Bill, don’t be blind to your own blindness (read http://www.freakonomics.com/2011/07/27/blind-to-our-own-blindness-wisdom-from-danny-kahneman/ )

55 E. Barandiaran July 28, 2011 at 11:42 am

The IMF Report can be downloaded at
http://www.imf.org/external/pubs/ft/scr/2011/cr11201.pdf

56 Bill July 28, 2011 at 4:13 pm

From the report you cited:

‘Consolidation needs to proceed as debt dynamics are unsustainable and
losing fiscal credibility would be extremely damaging. However, the pace and
composition of adjustment should be attuned to the cycle. A politically-backed
medium-term framework that raises revenues and addresses long-term expenditure
pressures should be the cornerstone of fiscal stabilization. The official deficit reduction
proposals could be too front-loaded given the cyclical weakness and, at the same time,
insufficient to stabilize the debt by mid-decade.’

Was it the raising revenue cite you were talking about, or the need to adjust based on the business cycle.
Neither seems to support your statement.

And, by the way, the IMF chief just said in a statement:

“The head of the International Monetary Fund says failure to raise the U.S. borrowing limit could damage the global economy.

In a speech in New York, Christine Lagarde calls on U.S. political leaders to show the same “political courage” that European leaders demonstrated last week, when they agreed on several new measures to address Greece’s debt crisis.

President Barack Obama and Republican lawmakers are at an impasse in negotiations to raise the nation’s $14.3 trillion borrowing limit. The federal government is at risk of defaulting on its debt after Aug. 2 if an agreement isn’t reached by then.

Lagarde says a default or downgrade of U.S. debt “would be a very, very, very serious event not just for the United States but for the global economy at large.”

57 Bill July 28, 2011 at 11:44 am

E., I don’t know how any ad hominem attack at Prof. Johnson advances any discussion.

58 Andrew' July 28, 2011 at 11:55 am

I actually agree with him, Bill, not that that means anything.

But at some point the problem has to be addressed in a time we call “The Present.”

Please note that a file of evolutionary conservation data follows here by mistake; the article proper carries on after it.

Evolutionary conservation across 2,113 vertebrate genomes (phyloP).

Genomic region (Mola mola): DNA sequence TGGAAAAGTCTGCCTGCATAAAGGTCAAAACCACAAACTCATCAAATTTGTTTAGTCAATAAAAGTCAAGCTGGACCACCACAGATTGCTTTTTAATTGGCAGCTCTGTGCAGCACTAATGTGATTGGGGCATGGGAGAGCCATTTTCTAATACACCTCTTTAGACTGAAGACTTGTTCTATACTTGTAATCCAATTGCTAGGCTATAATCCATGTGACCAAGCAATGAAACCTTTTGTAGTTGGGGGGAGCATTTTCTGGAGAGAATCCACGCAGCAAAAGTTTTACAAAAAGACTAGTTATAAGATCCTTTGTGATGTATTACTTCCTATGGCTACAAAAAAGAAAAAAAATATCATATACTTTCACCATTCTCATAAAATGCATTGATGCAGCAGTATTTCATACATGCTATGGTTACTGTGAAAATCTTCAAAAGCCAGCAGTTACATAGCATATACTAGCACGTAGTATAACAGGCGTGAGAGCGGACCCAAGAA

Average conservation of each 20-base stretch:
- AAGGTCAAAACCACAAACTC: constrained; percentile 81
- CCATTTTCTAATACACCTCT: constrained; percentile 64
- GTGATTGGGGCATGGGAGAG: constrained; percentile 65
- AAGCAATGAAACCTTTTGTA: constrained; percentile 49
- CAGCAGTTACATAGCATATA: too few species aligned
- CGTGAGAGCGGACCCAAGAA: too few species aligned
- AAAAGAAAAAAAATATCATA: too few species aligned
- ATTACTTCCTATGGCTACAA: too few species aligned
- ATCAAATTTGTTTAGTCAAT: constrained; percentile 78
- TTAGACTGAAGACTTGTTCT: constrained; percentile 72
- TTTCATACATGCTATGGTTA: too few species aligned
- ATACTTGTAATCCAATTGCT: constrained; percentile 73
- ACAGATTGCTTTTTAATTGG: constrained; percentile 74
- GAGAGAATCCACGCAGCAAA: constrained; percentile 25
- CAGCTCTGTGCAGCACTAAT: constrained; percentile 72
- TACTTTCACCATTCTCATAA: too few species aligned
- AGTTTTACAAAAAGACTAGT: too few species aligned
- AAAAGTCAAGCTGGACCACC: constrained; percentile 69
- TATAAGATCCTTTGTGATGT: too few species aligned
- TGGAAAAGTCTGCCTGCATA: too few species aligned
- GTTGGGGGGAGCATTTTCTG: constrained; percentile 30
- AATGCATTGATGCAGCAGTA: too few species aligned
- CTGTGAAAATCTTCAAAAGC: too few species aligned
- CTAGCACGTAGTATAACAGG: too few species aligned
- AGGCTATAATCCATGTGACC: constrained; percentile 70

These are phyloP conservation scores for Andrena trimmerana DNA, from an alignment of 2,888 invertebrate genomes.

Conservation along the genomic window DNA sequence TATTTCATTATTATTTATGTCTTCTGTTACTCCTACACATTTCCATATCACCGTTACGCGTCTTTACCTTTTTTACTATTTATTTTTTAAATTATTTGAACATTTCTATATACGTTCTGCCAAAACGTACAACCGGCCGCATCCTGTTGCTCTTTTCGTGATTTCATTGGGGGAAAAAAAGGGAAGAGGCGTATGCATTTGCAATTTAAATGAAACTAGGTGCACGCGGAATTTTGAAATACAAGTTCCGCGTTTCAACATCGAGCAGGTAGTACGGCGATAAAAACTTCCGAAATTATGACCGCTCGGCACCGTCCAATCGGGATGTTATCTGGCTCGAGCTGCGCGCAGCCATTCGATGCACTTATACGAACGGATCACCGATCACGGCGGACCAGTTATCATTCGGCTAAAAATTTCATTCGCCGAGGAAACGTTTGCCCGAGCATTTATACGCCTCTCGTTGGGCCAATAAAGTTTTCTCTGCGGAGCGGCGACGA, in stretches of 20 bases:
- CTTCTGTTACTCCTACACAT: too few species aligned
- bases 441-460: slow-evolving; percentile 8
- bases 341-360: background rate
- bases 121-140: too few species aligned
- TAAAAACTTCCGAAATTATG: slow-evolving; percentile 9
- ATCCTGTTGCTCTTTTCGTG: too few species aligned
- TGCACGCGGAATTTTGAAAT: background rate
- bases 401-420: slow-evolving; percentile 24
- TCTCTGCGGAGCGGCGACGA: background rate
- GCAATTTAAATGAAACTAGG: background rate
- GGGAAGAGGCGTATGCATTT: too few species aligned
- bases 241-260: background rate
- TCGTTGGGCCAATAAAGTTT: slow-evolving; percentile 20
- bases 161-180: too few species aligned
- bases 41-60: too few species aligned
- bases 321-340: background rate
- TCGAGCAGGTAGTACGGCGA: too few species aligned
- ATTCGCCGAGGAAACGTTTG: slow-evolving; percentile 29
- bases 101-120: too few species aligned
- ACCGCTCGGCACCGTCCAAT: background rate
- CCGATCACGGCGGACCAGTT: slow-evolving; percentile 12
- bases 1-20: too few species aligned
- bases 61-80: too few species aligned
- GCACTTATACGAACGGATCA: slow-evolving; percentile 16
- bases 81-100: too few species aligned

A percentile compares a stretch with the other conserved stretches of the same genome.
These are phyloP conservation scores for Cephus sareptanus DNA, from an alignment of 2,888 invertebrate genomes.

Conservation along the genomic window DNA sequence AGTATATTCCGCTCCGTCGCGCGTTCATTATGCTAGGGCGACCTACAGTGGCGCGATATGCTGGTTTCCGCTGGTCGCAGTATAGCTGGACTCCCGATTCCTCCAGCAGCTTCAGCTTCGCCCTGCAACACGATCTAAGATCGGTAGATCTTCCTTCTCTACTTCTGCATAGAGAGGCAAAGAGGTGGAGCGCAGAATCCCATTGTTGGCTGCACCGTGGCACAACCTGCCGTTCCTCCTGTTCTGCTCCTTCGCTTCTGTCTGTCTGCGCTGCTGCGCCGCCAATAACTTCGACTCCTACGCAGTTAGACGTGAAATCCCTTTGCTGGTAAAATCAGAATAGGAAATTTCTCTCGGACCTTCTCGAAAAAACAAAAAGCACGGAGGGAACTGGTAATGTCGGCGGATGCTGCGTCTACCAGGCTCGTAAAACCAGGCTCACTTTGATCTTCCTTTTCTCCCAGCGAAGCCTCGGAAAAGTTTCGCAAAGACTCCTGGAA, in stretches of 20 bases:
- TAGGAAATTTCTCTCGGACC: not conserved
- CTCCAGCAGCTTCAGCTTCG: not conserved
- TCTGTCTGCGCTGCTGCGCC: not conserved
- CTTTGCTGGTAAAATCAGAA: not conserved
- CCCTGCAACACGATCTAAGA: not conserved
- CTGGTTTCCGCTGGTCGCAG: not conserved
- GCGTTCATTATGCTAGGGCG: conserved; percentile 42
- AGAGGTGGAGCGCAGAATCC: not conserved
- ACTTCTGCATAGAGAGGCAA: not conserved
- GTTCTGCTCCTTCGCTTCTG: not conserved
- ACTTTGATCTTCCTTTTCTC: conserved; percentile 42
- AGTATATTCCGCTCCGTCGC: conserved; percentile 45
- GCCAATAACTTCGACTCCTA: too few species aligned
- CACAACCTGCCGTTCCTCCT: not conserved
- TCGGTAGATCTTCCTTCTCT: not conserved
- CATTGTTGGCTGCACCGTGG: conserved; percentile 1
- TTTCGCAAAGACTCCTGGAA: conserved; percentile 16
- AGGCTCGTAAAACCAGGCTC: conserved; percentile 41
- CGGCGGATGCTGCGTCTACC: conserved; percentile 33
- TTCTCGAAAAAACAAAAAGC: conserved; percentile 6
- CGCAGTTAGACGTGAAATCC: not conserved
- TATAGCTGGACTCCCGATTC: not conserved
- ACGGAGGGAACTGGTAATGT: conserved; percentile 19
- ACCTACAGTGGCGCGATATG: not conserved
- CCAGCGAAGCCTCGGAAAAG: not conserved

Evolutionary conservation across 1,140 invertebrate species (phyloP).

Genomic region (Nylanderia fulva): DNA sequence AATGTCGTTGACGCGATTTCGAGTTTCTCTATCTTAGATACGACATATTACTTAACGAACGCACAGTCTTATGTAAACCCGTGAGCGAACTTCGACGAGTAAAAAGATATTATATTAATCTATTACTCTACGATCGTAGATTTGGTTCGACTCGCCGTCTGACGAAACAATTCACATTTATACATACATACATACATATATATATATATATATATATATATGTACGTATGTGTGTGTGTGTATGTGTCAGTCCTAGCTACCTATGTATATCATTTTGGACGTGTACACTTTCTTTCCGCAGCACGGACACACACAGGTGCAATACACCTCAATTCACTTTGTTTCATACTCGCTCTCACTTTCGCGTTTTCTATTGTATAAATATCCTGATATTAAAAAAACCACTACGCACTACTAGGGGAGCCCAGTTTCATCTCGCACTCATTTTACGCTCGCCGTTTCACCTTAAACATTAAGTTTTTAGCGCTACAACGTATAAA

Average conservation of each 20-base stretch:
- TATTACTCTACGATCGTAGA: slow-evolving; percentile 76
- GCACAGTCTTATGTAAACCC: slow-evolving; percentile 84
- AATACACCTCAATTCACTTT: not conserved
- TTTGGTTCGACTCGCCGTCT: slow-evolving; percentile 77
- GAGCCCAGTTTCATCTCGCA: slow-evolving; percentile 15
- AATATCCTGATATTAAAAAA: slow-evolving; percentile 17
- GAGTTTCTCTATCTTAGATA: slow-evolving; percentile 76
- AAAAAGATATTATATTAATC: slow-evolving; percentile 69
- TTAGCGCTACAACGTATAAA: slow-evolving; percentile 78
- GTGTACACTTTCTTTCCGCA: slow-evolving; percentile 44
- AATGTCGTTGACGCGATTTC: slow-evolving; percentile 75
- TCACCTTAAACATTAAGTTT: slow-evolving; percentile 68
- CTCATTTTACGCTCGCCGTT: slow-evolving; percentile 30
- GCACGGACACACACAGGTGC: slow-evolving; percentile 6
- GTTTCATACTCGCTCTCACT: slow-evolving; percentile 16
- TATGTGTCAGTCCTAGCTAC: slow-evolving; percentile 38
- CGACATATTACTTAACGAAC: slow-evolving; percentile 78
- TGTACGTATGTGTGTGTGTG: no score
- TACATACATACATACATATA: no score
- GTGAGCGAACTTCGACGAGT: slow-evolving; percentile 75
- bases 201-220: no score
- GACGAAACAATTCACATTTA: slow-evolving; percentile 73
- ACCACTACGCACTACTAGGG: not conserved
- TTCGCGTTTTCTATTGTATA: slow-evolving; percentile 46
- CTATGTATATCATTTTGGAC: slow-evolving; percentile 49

It is unfortunate the current debt ceiling opportunity is so short, don’t waste the crises you have, not the crises you don’t have.

59 Andrew' July 28, 2011 at 12:00 pm

By “Him” I mean Johnson, on the part about long-term problems versus short-term and that if lines of business are disrupted there could be a contraction, not the part that this is just a ho-hum cycle.

Of course I agree with E. Barandiaran by definition.

60 anonymous July 28, 2011 at 10:25 am

Just a stick?

Once upon a time — seems like a lifetime ago — a secretary of the Treasury confidently spoke of brandishing a bazooka to overawe the markets. A few weeks later Freddie and Fannie imploded, and the rest is (all too recent) history.

Turnabout is fair play. Forget the stick. Here’s to Mr. Market showing up with a bazooka, backed up by a posse of villagers armed with torches and pitchforks. And maybe we can anthopormorphowhatchamacallit the metaphorical daughter into actual members of Congress, while we’re at it.

61 R Richard Schweitzer July 28, 2011 at 10:51 am

There is a lot else going on in the “mother’s” life.

What is (are) the “daughter’s” motivation(s)?

62 Kevin July 28, 2011 at 11:13 am

There may not be an equilibrium a la Bond, Goldstein, and Prescott 2010 Review of Financial Studies.

If the market is trying to figure out what politicians do, and politicians are informing their actions based on what the market does…then politicians will react swiftly to a rapid fall in prices, which will make the fall unjustified. It’s hard for this to be an equilibrium, so who knows what can be learned from prices

63 Andrew' July 28, 2011 at 11:13 am

I’m bangin’ the daughter. And the mother.

It’s tense.

64 allan July 28, 2011 at 12:00 pm

The story of the mother and daughter reveals more than Mr. Cowen knows. The mother is the bond dealer, the parent, the one with authority, the one with the right to physically abuse the daughter. The daughter, the American people (a democracy) is the subordinate, the one who takes orders, the one who must submit to abuse.

Exactly who is in charge in this situation. The American people or the bond dealer?

65 anonymous July 28, 2011 at 1:42 pm

Read it again. The “daughter” in this story is Congress.

If you conflate “Congress” with “the American people”, you’re part of the problem.

Maybe in the next episode of this exciting saga, we can introduce the American people as the “father”, who shows up with an even bigger stick.